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Re: [Xen-users] Transcendent Memory ("tmem") -capable kernel now publicly released

> From: Phillip Susi [mailto:psusi@xxxxxxxxxx]
> Subject: Re: [Xen-users] Transcendent Memory ("tmem") -capable kernel now 
> publicly released

Hi Phillip!  Thanks for the great questions!

> On 04/16/2012 04:11 PM, Dan Magenheimer wrote:
> > That weird ASCII text is intended to allow the hypervisor to
> > communicate with userland in a fully-backwards-and-forwards-compatible
> > way.  It must be parsed by a userland program, i.e.:
> >
> > # xm tmem-list --long --all | /usr/sbin/xen-tmem-list-parse
> >
> > I usually surround the above with 'watch -d "<above commands>"'
> > in a big window to watch things change.  Dunno if ubuntu
> > has the watch command though.
> >
> > (If the parsing program isn't at that location, it may not be
> > built or maybe is installed elsewhere on a Debian-ish system.
> > See the source for it in xen source in xen/tools/misc.)
> I'm curious as to why the parser is a separate utility instead of just being 
> the normal output of the
> management tool, with an optional --machine-parsable switch to fall back to 
> the current behavior.

First, as you've seen, most of the tmem-list info is really more like
debugfs stuff from the kernel.  Very valuable to developers and
maybe interesting to performance analysts or students studying 
tmem but not useful to normal users.  The info was intended
to grow (and/or shrink) as more (less) data was determined
to be useful to its intended audience.

Second, tmem predates "xl" and all the great tools-layering work
done by Ian and Ian and Stefano and others.  Maybe some of the
key data could easily be added to and reported via xl nowadays
but, given the intended audience, I'm not sure it's worth reinventing
the wheel... though patches welcome!

> > The parsed output has a huge amount of detail so is still mostly
> > undecipherable to mortals.  The key data can also be watched in
> > xentop (aka "xm top")... press "t" for tmem data (which will
> > show up only if any of the key values are non-zero).  Also
> > in xentop, you can watch selfballooning working.  (Note
> > "xm list" has had a bug forever so doesn't show "current memory"
> > just the memory the domain was launched with.)
> Now THAT sounds like what I have been looking for.  I'll have to check it out.

Great! ;-)

> > For ephemeral pools (i.e. via cleancache), "gets" are destructive,
> > so the page of data is moved (removed from tmem) on a successful get.
> > So no duplication.  For persistent pools (i.e. via frontswap),
> > "gets" are non-destructive, so the page of data is copied from tmem
> > on a successful get, which mimics a swap device, thus the name
> > "persistent"; a "flush" is required to destroy persistent pages of data.
> Hrm... I thought one of the advantages of tmem was that when multiple domains 
> happen to be caching the
> same data, the page only needs to be kept in ram once.  If get moves the page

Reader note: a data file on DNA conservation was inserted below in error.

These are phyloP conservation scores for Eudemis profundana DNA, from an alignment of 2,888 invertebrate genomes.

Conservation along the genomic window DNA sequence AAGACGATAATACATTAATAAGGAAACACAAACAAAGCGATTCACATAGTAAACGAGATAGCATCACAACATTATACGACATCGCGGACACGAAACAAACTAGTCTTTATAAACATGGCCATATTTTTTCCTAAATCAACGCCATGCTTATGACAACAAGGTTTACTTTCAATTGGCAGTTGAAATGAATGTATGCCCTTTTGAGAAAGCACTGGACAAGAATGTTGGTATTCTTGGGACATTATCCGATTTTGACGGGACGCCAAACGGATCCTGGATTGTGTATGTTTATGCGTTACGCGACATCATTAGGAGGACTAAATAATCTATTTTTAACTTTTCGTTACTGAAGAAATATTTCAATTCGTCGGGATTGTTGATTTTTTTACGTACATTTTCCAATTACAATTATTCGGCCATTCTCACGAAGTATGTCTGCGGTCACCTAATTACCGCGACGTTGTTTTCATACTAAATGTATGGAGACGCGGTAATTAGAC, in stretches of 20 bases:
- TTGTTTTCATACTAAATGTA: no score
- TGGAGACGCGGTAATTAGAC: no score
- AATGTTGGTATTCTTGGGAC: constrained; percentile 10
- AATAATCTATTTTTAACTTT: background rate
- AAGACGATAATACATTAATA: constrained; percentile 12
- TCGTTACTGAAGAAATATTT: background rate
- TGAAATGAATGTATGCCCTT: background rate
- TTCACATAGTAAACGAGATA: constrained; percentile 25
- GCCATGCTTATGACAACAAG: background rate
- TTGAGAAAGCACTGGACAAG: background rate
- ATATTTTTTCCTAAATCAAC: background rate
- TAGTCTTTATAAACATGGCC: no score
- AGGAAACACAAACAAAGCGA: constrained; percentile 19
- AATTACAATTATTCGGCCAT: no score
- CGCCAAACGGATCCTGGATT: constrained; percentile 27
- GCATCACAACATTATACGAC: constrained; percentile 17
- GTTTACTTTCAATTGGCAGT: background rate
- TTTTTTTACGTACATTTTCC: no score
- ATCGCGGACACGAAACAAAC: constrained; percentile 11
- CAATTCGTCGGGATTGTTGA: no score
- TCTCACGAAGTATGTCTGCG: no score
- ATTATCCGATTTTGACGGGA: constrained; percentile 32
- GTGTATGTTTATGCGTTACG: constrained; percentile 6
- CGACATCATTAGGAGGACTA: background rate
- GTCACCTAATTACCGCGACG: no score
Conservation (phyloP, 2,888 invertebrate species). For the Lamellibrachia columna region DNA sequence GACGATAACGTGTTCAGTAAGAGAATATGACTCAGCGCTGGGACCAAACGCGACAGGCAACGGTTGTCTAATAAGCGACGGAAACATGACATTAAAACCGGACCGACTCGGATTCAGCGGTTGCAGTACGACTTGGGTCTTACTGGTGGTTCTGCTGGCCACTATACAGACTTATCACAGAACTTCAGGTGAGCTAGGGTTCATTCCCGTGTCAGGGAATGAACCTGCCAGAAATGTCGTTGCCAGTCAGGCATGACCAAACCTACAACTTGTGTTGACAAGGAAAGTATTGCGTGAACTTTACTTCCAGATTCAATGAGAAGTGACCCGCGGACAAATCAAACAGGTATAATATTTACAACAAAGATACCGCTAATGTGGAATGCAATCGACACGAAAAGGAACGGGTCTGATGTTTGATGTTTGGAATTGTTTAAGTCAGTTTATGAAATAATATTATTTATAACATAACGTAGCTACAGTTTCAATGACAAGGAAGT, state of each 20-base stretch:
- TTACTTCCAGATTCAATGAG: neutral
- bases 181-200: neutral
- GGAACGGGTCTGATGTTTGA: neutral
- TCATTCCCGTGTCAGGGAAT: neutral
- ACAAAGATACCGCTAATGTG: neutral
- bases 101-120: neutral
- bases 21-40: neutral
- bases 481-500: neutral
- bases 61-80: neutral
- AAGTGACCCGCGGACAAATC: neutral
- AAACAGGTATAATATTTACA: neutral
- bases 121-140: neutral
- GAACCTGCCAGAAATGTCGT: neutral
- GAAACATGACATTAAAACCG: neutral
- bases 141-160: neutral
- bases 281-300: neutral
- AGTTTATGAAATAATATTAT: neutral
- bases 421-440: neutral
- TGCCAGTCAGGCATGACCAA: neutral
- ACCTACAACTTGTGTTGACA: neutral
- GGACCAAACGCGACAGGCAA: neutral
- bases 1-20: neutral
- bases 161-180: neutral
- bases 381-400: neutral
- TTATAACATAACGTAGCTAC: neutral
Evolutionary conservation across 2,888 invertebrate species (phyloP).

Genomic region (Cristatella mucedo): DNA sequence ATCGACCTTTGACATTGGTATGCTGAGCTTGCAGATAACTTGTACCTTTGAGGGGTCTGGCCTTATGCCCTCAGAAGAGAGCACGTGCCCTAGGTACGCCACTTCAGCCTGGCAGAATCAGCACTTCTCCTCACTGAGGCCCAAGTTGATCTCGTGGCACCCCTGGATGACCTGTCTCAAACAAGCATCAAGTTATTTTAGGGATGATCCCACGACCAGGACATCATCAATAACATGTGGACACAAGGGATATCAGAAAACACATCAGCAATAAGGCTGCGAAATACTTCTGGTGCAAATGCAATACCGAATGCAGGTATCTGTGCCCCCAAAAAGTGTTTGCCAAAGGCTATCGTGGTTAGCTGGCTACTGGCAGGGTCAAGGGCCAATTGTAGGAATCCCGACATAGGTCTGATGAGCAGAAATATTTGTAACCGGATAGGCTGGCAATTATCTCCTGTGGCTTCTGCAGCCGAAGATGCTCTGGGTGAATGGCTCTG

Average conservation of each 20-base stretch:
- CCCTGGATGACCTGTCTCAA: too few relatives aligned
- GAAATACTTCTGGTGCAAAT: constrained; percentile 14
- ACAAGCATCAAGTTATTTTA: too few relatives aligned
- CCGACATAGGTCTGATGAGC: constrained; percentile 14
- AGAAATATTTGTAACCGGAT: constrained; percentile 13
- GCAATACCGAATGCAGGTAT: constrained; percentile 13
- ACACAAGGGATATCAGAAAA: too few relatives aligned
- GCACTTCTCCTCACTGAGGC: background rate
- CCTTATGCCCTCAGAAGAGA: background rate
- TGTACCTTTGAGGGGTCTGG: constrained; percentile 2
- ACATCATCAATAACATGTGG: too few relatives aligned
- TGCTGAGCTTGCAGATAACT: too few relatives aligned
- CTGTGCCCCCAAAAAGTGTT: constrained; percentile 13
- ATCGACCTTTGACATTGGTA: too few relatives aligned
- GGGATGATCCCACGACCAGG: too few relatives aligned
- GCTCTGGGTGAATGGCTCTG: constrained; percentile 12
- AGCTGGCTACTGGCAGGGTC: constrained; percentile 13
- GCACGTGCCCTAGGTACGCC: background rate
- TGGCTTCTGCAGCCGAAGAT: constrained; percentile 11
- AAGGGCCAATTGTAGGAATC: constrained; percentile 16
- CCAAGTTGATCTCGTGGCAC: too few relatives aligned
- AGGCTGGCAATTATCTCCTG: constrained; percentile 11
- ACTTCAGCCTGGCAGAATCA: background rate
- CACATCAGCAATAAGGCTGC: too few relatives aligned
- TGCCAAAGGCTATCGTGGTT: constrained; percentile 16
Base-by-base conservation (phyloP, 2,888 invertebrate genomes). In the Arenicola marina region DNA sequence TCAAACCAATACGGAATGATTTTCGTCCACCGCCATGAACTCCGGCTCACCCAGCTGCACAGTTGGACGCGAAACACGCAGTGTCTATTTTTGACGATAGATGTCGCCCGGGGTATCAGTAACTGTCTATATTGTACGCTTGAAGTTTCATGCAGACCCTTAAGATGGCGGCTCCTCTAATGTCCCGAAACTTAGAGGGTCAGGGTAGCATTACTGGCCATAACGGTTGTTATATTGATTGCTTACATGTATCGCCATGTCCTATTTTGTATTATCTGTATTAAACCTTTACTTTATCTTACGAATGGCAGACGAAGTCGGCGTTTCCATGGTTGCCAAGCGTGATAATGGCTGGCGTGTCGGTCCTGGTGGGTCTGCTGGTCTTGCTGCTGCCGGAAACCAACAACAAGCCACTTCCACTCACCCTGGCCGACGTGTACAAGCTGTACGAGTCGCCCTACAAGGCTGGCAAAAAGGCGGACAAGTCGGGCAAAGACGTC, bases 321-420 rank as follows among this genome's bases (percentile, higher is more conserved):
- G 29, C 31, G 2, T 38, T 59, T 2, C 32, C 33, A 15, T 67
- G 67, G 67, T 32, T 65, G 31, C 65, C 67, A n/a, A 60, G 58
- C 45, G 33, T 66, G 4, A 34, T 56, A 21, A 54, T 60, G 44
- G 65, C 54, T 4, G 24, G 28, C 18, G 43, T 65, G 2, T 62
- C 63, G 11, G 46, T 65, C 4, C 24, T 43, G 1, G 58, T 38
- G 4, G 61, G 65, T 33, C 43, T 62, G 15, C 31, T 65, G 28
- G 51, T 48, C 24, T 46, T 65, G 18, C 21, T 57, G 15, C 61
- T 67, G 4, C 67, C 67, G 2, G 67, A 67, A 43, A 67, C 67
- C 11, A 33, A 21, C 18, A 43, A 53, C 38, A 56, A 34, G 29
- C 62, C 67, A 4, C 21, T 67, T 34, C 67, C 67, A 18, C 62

> out of tmem and into the
> domain, that would seem to preclude that.  Also I understand that tmem can 
> compress the data, in which
> case it doesn't seem possible to do a move as the data must first be 
> decompressed.

I suspect we're quibbling about the precise meaning of "copy" and "move".
The guest only hands a pageframe.  The hypervisor is responsible
for the data movement and/or removing the hypervisor's copy of
the data.  There's no fancy virtual-address-translation tricks.

By default, tmem only "shares" data across domains if all of these
domains are mounting the same clustered filesystem which is only
implemented today for ocfs2.  With tmem_dedup (as an additional Xen
boot option), pages "put" into tmem are deduplicated so there is
only one copy kept, reference counted, for identical pages
whether from the same domain or different domains.  With
tmem_compress as an additional Xen boot option, the hypervisor
de/compresses the data as part of the get/put operations.
And, yes, tmem_dedup and tmem_compress can be used together
to minimize total memory use.

Tmem_compress and tmem_dedup cost a lot more cycles but are usually
well worth it.  They aren't turned on by default only because they've
gotten much less testing.

> > P.S. Although Xen tmem will work without frontswap, I don't recommend it
> > (esp selfballooning) without frontswap.  Selfballooning can be aggressive
> > and may sometimes cause swapping, which is absorbed by frontswap
> > instead of going to a swap disk.  That's why the Oracle UEK2 kernel
> > includes frontswap even though it isn't upstream yet, see
> > http://lwn.net/Articles/465317/ (we'll be trying upstream again soon).
> I'll have to try and find the patch series somewhere and merge it into my 
> local Ubuntu git tree.

Try http://oss.oracle.com/git/djm/tmem.git/?p=djm/tmem.git;a=summary 
with the frontswap-v14 or frontswap-v11 branch, depending on
your kernel version.  All the differences between v11 and v14
are either doc-only or irrelevant to Xen.  (v13 is also in


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